Apple Watch could be the first in a new wave of wearable technology for musicians.
The idea isn’t new. We’ve seen various notions involving wearing extra controls for music. In fact, the whole category of alternative interfaces is deeply indebted to Michael Waisvisz, who helmed STEIM for many years and whose interface The Hands inspired generations of musical gloves and gestural interfaces. Guitarists have had various rings to wear; IK Multimedia is currently experimenting with rings that aid in gestural control of iOS.
Apple Watch may not become the accessory the iPad and iPhone have for music, but – partly due to the success of those platforms – it’s ripe for experimentation. And since I can already prepare Traktor sets with my iPhone and plug my guitar through an iPad, music companies already target iOS as an additional platform (atop Windows and Mac).
Those developers should see Apple Watch alongside the iPad, iPhone, and iPod touch developer tools soon. Apple is promising that you’ll be able to use their wrist-born iOS gadget for notifications and information, with “fully native” apps (presumably iOS apps with a different screen size and hardware capabilities) “later next year.” So, figure notifications first, full apps later. Even the former will be useful, but putting those two categories together, imagine this:
Visual notifications while you play. BPM, cues in songs, uh… lyrics, if you’re especially bad at remembering them.
Remote controls. Transport controls and the like are a logical app. Think of a simple app with wireless Mackie Control for transport information.
Touch. The iPad and even iPhone offer larger touch surfaces, but you do get something out of the Watch. There’s reportedly pressure sensitivity, and “Taptic” provides haptic feedback. Now, you wouldn’t buy an Apple Watch for these features, but you can bet some developers will try hacking creative musical applications with them anyway. The new touch sensing tech could be something we see on iOS devices later, too.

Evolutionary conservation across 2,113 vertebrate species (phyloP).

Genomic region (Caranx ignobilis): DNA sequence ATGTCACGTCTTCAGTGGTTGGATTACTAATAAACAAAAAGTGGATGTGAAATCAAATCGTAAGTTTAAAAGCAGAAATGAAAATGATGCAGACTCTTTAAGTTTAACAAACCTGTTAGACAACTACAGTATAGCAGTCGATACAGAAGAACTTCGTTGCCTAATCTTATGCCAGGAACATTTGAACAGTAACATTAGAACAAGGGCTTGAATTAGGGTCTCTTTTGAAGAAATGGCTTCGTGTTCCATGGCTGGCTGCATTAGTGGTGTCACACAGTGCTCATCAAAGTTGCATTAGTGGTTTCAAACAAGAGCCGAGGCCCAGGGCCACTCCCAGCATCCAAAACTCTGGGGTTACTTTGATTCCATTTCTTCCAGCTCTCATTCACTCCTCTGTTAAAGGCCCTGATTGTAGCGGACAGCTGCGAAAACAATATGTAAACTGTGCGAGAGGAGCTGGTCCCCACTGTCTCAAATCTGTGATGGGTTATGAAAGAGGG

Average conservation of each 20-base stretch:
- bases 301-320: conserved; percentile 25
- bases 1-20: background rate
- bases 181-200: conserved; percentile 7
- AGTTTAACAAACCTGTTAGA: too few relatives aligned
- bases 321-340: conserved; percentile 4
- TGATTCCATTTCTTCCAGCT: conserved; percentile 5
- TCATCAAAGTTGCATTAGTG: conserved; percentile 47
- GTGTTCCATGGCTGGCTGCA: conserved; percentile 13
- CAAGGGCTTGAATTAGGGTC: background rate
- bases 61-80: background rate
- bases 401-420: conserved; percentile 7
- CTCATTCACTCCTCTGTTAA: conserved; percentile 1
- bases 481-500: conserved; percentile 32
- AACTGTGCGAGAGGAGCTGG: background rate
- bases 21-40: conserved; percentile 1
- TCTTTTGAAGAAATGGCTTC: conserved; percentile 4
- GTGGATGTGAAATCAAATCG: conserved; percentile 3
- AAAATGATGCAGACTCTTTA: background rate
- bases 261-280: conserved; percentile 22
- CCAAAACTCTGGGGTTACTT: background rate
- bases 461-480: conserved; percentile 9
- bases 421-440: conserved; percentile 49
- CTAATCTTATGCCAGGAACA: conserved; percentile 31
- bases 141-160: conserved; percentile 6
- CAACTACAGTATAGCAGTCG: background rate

Easy-access controls. Even the “Digital Crown” looks useful. Imagine a metronome on your wrist, turning this dial to change the tempo up and down precisely.
Wireless and Bluetooth provide a connection with your computer, so as with iPhone and iPad controllers, remote control is a likely application.
But I could see a KORG tuner or metronome on the Apple Watch, too, or an Ableton transport.
Copy and paste the above observations to Android-powered watches, or other wearable tech, too, of course, but there’s reason to wait for Apple to run this headline. I think the Apple Watch has a particular shot in that so far Android watches have been fairly disappointing in their design, and that iOS, unlike Android, has proven a viable platform for music developers to actually make money, reach customers, and find a single platform that’s easy to develop for and test. Even at companies that are giants of music tech, there simply aren’t big budgets for testing on a lot of different devices, and so critical mass has very logically shifted to iOS. (A reader called this a “monoculture” last week. Hardly – AAX, VST, AU, OS X, Windows, Linux, 32-bit and 64-bit and different OSes on top of embedded and DSP chips… this industry has enough platforms, so one mobile OS may be enough.)
Apple Watch is mostly a teaser at this point. We should know more as Watch Kit shows up in the developer tools. Apple’s increasingly liberal policy on developer NDAs should also mean we get to talk about it sooner.
Now, I’m very skeptical as I’m sure you are about whether I personally need such a thing – that’s $350 that could be spent on an entire synthesizer, which is more fun than a watch. (I like watches, the old-fashioned kind.) But I bring this up in part because I imagine the Apple Watch could serve as a platform for new ideas. It’s possible (and often desirable) to prototype synth hardware on the iPad. And the very presence of the Apple Watch on the market may reinvigorate a decades-old discussion about just what sorts of sensors and instruments you would want to wear. (McRorie, again, ahead of his time – the musical utilikilt may always beat the watch.)
And because many DIY solutions can be constructed for far less than $350, there’s no reason you can’t go off and make your own, non-Apple wrist-worn creation today. That’ll fill the time.
But whether it’s made by Apple or not, I’m fairly confident that the cultural impact of Apple’s creation is that wrists will go naked no more.